Growing It Stealth-Style: Guerilla Gardening

One person’s neglected stretch of turf is another person’s lot for covert gardening.

Author Anna Rees, 04.23.13

The view out of my apartment building is so much clearer these days, thanks in no small part to the eradication of more than half the trees along the street on which I live. I mean, that pesky foliage was definitely blocking my view of the plain, stucco building block across the street and when living in the midst of a concrete jungle, who needs actual trees (note: sarcasm on all counts)?!

With trees coming down and high-rises going up faster than any of us can keep up with, it’s become almost de rigeur to witness our shrinking shrubbery and chalk it all up to being a sign o’ the times. In the 1970s, a group of activists called the Green Guerilla Group (led by Liz Christy) attempted to reign this process in, transforming a derelict private lot in Manhattan into a garden which is still run by volunteers today. These days protected by the city’s parks department, the lot was New York’s first community garden and officially kickstarted a global movement which has gathered incredible momentum in the last forty years: guerrilla gardening.

A clandestine act of citizen mobilisation, guerrilla gardening sees people re-greening their city landscapes, pruning and planting vegetation on land that they generally have no legal right to use such as abandoned lots and neglected, roadside patches of turf. Given the illegal nature of this act, much of the gardening takes place at night, in secrecy to avoid fines and consequences relating to vandalism and trespassing (though a few plucky planters do their gardening during the day as a means of visible activism). Much like the Ugly Indians carry out most of their spot-fixing city clean-ups on the sly, so too do guerrilla gardeners operate covertly with the outcome of their work (rather than those undertaking it) functioning as both the message and the medium of the movement.

There is a wealth of online resources available for anyone looking to take part in the movement but the hub of most activity is Founded in 2004 by one London-based guerrilla gardener, the site now documents guerrilla gardening activity from around the globe, offers tips on how to get started and provides guidance on how to get involved in activities that are already up and running.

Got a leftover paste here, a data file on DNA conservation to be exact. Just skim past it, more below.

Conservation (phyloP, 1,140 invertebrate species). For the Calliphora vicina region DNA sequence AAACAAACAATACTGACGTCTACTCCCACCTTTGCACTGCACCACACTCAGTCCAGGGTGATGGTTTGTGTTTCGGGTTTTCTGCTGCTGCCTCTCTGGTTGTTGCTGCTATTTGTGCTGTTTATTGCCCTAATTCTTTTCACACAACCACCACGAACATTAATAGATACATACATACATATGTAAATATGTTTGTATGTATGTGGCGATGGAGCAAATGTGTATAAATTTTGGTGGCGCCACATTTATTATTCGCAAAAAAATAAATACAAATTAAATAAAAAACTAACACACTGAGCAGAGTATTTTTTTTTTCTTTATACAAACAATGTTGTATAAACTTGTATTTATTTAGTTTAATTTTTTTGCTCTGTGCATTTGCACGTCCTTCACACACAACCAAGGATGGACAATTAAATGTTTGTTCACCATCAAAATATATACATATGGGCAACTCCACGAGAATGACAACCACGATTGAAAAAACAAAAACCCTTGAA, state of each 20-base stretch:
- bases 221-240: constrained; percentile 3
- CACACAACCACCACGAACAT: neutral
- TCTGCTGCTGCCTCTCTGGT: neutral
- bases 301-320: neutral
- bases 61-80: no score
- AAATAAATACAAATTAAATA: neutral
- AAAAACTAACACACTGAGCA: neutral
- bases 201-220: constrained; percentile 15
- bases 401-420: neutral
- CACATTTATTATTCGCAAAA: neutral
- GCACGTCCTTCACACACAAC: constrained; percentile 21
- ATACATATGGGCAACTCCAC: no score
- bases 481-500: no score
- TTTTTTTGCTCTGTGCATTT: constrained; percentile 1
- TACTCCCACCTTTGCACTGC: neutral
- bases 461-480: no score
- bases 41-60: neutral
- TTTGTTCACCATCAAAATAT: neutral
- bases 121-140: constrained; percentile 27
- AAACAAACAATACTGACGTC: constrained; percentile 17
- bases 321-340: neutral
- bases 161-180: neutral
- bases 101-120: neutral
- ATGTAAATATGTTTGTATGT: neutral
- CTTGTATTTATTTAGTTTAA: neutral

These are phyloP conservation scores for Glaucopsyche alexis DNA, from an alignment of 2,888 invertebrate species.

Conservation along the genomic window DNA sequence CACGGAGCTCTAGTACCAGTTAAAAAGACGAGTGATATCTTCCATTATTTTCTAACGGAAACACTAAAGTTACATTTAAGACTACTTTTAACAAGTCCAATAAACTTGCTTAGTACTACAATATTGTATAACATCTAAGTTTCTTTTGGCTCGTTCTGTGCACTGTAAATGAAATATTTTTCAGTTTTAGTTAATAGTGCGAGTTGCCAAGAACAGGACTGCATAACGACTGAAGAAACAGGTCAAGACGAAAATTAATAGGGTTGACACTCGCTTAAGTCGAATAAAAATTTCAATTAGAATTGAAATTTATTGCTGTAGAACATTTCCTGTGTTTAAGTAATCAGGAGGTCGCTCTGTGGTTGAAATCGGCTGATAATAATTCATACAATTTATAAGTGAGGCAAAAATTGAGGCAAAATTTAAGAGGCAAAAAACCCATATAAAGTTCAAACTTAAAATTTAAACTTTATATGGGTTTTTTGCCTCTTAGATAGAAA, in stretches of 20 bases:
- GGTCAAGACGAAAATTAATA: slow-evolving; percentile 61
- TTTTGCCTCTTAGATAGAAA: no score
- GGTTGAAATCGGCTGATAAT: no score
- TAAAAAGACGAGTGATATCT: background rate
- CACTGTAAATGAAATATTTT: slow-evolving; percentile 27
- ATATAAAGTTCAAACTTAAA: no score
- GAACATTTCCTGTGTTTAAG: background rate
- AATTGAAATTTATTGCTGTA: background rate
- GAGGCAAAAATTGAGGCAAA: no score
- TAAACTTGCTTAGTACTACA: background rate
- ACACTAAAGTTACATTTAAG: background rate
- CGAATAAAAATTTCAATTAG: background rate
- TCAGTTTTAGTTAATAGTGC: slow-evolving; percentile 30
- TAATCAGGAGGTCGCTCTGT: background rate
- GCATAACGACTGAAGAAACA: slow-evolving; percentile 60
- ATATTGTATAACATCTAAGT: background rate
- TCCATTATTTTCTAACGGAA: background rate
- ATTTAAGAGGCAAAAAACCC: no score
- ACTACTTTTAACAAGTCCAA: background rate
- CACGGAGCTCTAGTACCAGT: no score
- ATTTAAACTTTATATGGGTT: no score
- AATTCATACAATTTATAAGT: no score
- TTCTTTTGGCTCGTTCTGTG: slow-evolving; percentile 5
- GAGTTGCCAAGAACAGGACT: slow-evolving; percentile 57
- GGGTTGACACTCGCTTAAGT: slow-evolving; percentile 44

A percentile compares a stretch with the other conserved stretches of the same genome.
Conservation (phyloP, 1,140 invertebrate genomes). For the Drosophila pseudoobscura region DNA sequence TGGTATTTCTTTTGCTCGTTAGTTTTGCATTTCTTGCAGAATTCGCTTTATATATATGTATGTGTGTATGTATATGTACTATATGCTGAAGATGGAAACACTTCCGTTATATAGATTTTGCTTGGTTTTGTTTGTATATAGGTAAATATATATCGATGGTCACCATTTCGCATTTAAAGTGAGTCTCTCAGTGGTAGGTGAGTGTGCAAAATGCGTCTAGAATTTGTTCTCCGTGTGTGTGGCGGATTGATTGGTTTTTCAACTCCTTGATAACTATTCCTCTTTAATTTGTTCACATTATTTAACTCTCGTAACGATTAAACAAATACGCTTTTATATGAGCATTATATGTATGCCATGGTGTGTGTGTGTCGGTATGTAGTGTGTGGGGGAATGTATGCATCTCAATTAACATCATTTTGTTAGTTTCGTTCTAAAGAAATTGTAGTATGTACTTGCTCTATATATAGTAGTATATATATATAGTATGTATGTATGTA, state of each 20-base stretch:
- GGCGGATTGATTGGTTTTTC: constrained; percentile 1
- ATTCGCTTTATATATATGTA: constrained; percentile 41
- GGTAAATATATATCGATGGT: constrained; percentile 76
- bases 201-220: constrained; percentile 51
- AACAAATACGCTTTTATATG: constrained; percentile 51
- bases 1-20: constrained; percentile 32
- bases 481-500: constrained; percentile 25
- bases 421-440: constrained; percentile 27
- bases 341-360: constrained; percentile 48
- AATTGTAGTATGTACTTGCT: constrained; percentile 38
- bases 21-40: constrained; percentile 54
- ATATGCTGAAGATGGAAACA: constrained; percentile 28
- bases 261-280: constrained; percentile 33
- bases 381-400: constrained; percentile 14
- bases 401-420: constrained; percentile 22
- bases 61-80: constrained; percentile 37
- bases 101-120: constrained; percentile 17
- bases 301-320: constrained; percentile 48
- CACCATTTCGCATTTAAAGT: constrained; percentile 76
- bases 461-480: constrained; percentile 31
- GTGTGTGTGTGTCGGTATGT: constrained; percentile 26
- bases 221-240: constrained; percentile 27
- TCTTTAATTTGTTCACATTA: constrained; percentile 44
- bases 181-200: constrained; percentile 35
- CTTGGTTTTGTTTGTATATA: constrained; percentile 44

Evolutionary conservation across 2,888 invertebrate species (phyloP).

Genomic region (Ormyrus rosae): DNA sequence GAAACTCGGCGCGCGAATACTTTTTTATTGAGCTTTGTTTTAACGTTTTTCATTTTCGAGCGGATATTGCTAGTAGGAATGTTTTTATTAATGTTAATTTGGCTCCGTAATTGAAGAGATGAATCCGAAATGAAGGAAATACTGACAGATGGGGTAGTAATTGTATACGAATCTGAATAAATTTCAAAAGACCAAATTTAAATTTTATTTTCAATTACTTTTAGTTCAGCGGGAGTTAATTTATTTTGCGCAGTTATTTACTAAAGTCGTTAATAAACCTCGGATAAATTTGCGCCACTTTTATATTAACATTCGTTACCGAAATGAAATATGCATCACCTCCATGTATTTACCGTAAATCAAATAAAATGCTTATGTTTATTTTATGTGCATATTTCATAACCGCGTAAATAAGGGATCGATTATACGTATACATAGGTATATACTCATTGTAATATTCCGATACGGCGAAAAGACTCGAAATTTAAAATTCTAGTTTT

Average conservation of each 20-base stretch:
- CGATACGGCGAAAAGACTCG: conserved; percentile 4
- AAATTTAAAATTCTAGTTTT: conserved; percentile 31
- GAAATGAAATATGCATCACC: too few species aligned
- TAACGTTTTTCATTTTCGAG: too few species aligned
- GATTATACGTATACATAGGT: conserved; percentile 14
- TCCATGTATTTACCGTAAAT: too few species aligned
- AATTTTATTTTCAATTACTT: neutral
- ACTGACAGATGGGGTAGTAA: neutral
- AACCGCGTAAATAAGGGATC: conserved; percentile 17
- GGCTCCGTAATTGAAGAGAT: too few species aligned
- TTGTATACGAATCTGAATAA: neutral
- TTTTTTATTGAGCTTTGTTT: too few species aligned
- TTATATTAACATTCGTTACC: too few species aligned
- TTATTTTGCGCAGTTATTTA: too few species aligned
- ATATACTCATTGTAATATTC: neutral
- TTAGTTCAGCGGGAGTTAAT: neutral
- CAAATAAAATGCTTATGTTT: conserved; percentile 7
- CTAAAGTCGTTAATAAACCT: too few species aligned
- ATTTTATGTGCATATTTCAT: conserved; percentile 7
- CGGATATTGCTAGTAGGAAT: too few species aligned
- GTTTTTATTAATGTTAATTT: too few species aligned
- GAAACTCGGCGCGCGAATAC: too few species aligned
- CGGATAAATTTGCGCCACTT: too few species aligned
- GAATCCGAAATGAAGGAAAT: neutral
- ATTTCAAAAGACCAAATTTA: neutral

Though certainly not a “new” idea by any stretch of the imagination (countless migrating communities as well as squatters around the world have employed guerrilla gardening principles – planting on land they do not own – as a means of survival for centuries), the movement itself has flourished in response to rapid urbanisation. As our urban populations continue to swell and megacities start to pop up, vegetation is being razed to make room for more city-supporting infrastructure. As movements such as guerrilla gardening and its conventional (read: legal) cousin urban gardening demonstrate, there is a need for balance within our urban landscape and that it can’t just be all high-rises and skyscrapers. A recent, UK-based study by the University of Exeter found that living near or having access to parks, gardens or other so-called “green spaces” can result in higher quality of life and wellbeing for urban dwellers.

Locally, there is an active guerrilla gardening group based in Bangalore (for updates, check their Facebook page) and overnight-gardens have popped up in Goa and Mumbai.

Much like graffiti and street art, guerrilla gardening is not so much about taking individual ownership of a public area as it is about reclaiming public space (particularly disused or neglected public space) for public use and benefit. Greening up the city is the ultimate creative subversion of our increasing urban sprawl and, aside from the benefits to our wellbeing, a little greenery is always a visual delight –  lest we be left with endless views of stucco buildings from across the street.

Get inspired to go guerrilla with this film “Holes of Happiness” created by a British guerilla gardener:

Author: Anna Rees/ RESET editorial

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